The Atassi Foundation for Arts and Culture and ArtScoops organize an auction

Work of the Syrian artist Mamdouh Kashlan.

Muhammad Yusuf, Feature Writer

Founded in 2016, the Atassi Foundation for Arts and Culture is a non-profit initiative that specifically aims to preserve and promote modern and contemporary art and archives of Syria and to advance the Syrian art scene through strengthening capacities.

Generally speaking, it also strives to foster critical thinking and research through the production of knowledge and to create a bridge between the past and the future of artistic production. The Foundation is organizing an online auction of works of art by Masters: Modern and Contemporary Art, in collaboration with ArtScoops (from December 1 to 6). ArtScoops is a collector’s marketplace that features contemporary MENA art and artist and gallery items, auctions and private sales, and offers live auction and advisory services. .

Shireen Atassi, Director of the Atassi Foundation for Arts and Culture, presents Gulf Today. What are the common artistic characteristics of the Masters featured in the auction? Some of the artists in this auction are considered the fathers of the artistic movement in Syria in the 20th century. Some names are recognized regionally and globally, such as Fateh Moudarres and Mahmoud Hammad; others are not as widely known. We try to present the history of Syrian art, to help weave its many components so that the public can think about it.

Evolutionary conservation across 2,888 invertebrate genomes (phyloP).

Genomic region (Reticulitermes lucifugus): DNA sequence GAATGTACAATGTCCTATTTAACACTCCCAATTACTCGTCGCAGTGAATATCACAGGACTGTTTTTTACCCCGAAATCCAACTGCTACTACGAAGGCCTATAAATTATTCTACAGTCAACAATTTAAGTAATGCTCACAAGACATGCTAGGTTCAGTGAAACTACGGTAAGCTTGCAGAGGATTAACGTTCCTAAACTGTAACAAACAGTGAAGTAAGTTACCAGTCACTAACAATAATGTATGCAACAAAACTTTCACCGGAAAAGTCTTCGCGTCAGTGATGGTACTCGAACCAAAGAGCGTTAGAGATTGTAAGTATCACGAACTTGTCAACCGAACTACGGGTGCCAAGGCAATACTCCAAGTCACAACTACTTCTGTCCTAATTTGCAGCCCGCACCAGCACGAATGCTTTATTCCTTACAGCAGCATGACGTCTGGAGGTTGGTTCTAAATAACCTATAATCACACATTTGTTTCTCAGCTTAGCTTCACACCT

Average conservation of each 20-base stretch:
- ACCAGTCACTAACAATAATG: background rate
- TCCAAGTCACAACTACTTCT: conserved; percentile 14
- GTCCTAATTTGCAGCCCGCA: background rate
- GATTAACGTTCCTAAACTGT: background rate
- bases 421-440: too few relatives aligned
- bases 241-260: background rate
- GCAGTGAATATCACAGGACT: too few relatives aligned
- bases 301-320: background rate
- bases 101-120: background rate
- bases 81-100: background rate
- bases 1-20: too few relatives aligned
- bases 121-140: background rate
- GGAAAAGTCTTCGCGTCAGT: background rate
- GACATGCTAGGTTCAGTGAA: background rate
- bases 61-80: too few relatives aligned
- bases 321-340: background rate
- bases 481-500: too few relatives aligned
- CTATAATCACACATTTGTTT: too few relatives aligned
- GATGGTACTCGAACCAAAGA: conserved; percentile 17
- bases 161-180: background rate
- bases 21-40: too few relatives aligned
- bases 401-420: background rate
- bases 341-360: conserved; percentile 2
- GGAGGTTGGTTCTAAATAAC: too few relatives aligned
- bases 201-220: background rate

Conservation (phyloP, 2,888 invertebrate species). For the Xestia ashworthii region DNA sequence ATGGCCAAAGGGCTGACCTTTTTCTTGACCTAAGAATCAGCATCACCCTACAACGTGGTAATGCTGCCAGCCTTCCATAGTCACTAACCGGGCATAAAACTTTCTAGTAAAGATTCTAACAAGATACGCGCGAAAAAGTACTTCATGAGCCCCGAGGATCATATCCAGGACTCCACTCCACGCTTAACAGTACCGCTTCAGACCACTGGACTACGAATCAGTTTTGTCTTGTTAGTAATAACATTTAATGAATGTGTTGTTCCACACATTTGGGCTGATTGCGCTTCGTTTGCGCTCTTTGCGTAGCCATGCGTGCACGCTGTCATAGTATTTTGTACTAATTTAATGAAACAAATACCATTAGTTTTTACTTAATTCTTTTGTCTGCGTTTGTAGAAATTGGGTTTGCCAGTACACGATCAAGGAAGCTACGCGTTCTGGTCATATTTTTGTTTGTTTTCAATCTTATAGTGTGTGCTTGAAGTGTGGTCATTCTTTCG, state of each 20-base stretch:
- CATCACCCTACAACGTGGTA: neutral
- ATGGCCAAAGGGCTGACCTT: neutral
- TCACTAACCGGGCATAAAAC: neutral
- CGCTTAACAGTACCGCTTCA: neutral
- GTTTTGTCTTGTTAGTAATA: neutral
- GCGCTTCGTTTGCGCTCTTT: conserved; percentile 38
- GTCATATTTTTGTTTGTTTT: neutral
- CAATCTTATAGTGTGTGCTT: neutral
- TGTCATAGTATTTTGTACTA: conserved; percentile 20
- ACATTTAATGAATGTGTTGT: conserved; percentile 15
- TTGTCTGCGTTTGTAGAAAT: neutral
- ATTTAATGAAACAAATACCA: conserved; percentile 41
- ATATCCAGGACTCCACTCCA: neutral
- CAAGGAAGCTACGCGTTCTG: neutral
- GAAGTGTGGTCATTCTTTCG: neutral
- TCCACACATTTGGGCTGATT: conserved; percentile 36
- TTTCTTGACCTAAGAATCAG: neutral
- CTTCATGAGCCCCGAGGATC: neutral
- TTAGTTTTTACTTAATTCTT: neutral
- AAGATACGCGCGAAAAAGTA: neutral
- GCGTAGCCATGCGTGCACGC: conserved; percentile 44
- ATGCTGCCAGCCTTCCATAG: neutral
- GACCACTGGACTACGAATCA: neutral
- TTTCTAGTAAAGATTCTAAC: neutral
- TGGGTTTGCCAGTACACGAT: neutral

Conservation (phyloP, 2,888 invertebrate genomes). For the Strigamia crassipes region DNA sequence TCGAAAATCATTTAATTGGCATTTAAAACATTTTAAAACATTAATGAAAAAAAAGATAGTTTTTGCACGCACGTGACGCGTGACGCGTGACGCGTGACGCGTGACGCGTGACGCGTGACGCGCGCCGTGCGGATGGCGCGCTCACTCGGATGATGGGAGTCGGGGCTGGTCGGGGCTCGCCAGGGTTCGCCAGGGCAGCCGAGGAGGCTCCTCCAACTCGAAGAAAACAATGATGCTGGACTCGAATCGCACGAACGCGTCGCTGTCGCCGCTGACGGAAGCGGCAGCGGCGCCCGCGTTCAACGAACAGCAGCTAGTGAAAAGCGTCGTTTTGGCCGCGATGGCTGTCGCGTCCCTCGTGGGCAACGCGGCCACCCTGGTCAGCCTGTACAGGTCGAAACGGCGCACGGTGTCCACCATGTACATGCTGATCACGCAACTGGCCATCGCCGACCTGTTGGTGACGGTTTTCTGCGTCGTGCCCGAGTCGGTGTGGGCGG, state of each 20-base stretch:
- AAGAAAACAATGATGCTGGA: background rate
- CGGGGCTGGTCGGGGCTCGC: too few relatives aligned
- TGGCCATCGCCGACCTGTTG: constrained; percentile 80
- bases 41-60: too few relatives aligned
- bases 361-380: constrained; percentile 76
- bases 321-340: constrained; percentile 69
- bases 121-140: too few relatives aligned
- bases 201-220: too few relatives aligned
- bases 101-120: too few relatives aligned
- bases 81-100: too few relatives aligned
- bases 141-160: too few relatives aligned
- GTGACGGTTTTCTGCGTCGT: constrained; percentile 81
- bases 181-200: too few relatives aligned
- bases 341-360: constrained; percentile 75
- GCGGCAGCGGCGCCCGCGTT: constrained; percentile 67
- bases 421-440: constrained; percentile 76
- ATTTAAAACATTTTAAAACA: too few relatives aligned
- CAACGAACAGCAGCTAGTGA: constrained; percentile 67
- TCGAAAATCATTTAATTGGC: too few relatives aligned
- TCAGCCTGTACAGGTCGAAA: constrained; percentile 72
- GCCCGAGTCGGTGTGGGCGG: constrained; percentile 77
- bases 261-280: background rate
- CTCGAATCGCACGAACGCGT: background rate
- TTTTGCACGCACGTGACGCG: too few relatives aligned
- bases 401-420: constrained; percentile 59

art1-dec5 A work by Syrian artist Abdullah Murad.

We need to recognize the role these Masters have had on future generations. Ultimately, we have to understand our past to appreciate our present. How have they impacted emerging artists? Many of these Masters are graduates of art schools in Egypt, France and Italy. They returned home to become lecturers and professors at the Faculty of Fine Arts of Damascus, founded in 1960. Examples include Hammad, Chaura, and Moudarres, all of whom taught at the faculty. Others, like Michel Kurche, have opened their workshops for art lessons. Their impact on their students has been remarkable, both in terms of technique, philosophy and style.

These masters were the key to the national and Arab discourse on art at a time when the Arab world was going through historic moments that still shape us as a nation today. Have the Masters ever been mentors for young artists? Yes, absolutely. These artists were not only teaching in the Faculty of Fine Arts, but they created artistic associations and sparked much of the discourse that was going on at the time, not only in Syria, but also with their regional peers.

We must remember the social and political context of the time. At the time, Arab art sought its own identity away from Western standards. This applies to Syrian, Iraqi and other Arab artists, all of whom were trying to figure out who they really were as Arab artists. Are the works of the Masters appreciated for their age or for their freshness? The two? Any work of art is assessed on the basis of its historical value as well as its artistic value.